Mementos are everywhere in Joe Goddard’s home office in River Forest. Stories he wrote during his 44 years at the Sun-Times, including 27 years as a baseball writer. Cubs and White Sox jerseys with his name on the back from his 2006 retirement. A letter from baseball commissioner Bud Selig. A plaque commemorating his induction into the Hall of Fame at Hinsdale Central, a school he didn’t even attend.
Because of Parkinson’s disease and other medical issues, some memories need to be coaxed out, but when they come, they come with spirit.
Years ago, he and his wife, Carol, were walking through Central Park in New York and came upon a softball game composed mostly of Broadway performers. The pitcher? Inexplicably, Meat Loaf. So Goddard did what any good writer would do. He wrote about it. The story eventually landed in the hands of the rock singer. Not long after, the softball scribe received an angry voice mail about a perceived error in the story.
“It was Meat Loaf,’’ Goddard said. “He said, ‘I did not give up a grand slam to the guy who played the Phantom of the Opera!’ ’’
Goddard kept the voice mail for years.
The Baseball Hall of Fame induction ceremony is Sunday. Many of you are thinking about Frank Thomas and Greg Maddux, this year’s inductees. I can’t help but think of Goddard, 76, who classed up a game and a profession.
He twice finished second in voting for the writers’ wing of the Hall. He’s fine with that, saying he doesn’t think he deserved the award, which is the kind of thing he would say. You’ve probably heard somebody referred to as “a sweetheart of a guy.’’ I deal in opinions, but this is simply fact: Goddard is the sweetest sweetheart of a guy there is. Anybody who has been around him, even ballplayers and managers who don’t always take kindly to us media types, knows it.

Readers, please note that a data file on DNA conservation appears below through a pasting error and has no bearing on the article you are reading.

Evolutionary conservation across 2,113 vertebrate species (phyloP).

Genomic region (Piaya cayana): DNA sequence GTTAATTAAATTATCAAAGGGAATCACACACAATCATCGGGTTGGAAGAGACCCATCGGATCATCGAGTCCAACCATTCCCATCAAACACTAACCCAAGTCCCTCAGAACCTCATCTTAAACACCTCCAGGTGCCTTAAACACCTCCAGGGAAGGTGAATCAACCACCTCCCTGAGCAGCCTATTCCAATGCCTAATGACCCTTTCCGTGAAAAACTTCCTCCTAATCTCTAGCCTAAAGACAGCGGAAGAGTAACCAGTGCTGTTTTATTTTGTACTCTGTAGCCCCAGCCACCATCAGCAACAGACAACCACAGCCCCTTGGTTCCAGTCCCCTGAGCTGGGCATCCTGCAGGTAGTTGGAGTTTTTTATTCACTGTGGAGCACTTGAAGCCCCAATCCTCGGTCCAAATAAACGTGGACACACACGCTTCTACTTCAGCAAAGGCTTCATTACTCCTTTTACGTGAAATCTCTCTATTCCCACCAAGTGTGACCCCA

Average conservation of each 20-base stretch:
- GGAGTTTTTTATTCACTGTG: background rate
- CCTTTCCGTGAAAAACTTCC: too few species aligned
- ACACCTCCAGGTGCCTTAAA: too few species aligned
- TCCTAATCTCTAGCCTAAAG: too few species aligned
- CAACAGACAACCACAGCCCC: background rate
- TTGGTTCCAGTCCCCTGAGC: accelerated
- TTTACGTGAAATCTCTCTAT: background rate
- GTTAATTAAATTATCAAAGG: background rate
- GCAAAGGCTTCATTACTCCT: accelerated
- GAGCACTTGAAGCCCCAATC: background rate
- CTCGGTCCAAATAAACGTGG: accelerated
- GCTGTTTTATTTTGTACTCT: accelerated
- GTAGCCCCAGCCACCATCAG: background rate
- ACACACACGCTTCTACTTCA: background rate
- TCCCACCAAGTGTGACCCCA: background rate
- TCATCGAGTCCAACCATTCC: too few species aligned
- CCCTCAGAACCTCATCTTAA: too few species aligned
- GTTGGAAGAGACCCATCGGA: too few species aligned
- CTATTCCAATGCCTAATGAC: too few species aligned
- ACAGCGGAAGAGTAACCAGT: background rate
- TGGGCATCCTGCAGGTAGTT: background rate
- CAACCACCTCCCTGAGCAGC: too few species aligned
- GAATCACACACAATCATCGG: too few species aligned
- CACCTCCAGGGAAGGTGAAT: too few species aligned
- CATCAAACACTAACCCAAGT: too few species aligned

Even when Goddard lost, he won.
“One day, [then-Sox manager] Chuck Tanner stuck out his hand,’’ he said. “I went to shake it, and instead he pulled hard on my mustache and brought me down to the ground. He said, ‘That wasn’t a very nice thing you wrote about Rich Gossage in today’s paper. You owe him an apology.’
“So I went to Gossage and said, ‘I’m really sorry about that article.’ Gossage said, ‘I deserved it. I was horse[bleep].’ ’’
It was a different time all the way around.
After Goddard stopped writing baseball for the Sun-Times in 2000, an editor gave him a new job: Track down former athletes, find out what they’re doing with their lives and tell their stories. Goddard feared nobody would call him back. Of course, this being Goddard, everybody did. They not only talked with him, they suggested other story subjects for his “What’s Up With . . .’’ column, slipped him hard-to-get phone numbers and put in a good word for him.
One of his favorite columns was on Mario “Motts’’ Tonelli, a former Notre Dame running back who was a Bataan Death March survivor.
“One day, a motorcycle with a sidecar came along during the march,’’ Goddard said. “An officer got out and said, ‘Is there a Sgt. Tonelli here?’ Tonelli thought that this was the day he was going to die. The officer said, ‘I saw you play for Notre Dame against Southern California. You had a great game. I’d like to give you back your class ring.’ A guard had stolen it.’’
Goddard teared up Saturday retelling that story. He also cried when talking about his long-ago proposal to Carol, which shouldn’t come as a surprise, seeing that he cried while proposing. That’s Joe.
He freelanced for 44 years for the Hinsdale Doings, writing mostly about Hinsdale Central athletics. (The Doings is also where the awesome Meat Loaf story appeared.) Goddard touched a lot of lives. It’s how he ended up in the school’s Hall of Fame in 2009.
“I directed photography at Montgomery Ward for years,’’ his wife said. “When one of the photographers I worked with found out I was dating Joe, he said, ‘Joe Goddard? He wrote about me in high school!’ He brought in his scrapbooks with all the articles Joe had written about his basketball career at Hinsdale Central.’’
The Parkinson’s disease has slowed Goddard, but it hasn’t stopped him. He struggles to write now, but he’s working to keep his mind and body active.
In 2011, some of his boyhood pals met with the Inverness Park District. Now the name of the ballpark they played at as kids is called Joe Goddard Field.
“That was my ‘Field of Dreams,’ ’’ he said. “I still feel real good about that.”
Nice guys finish first.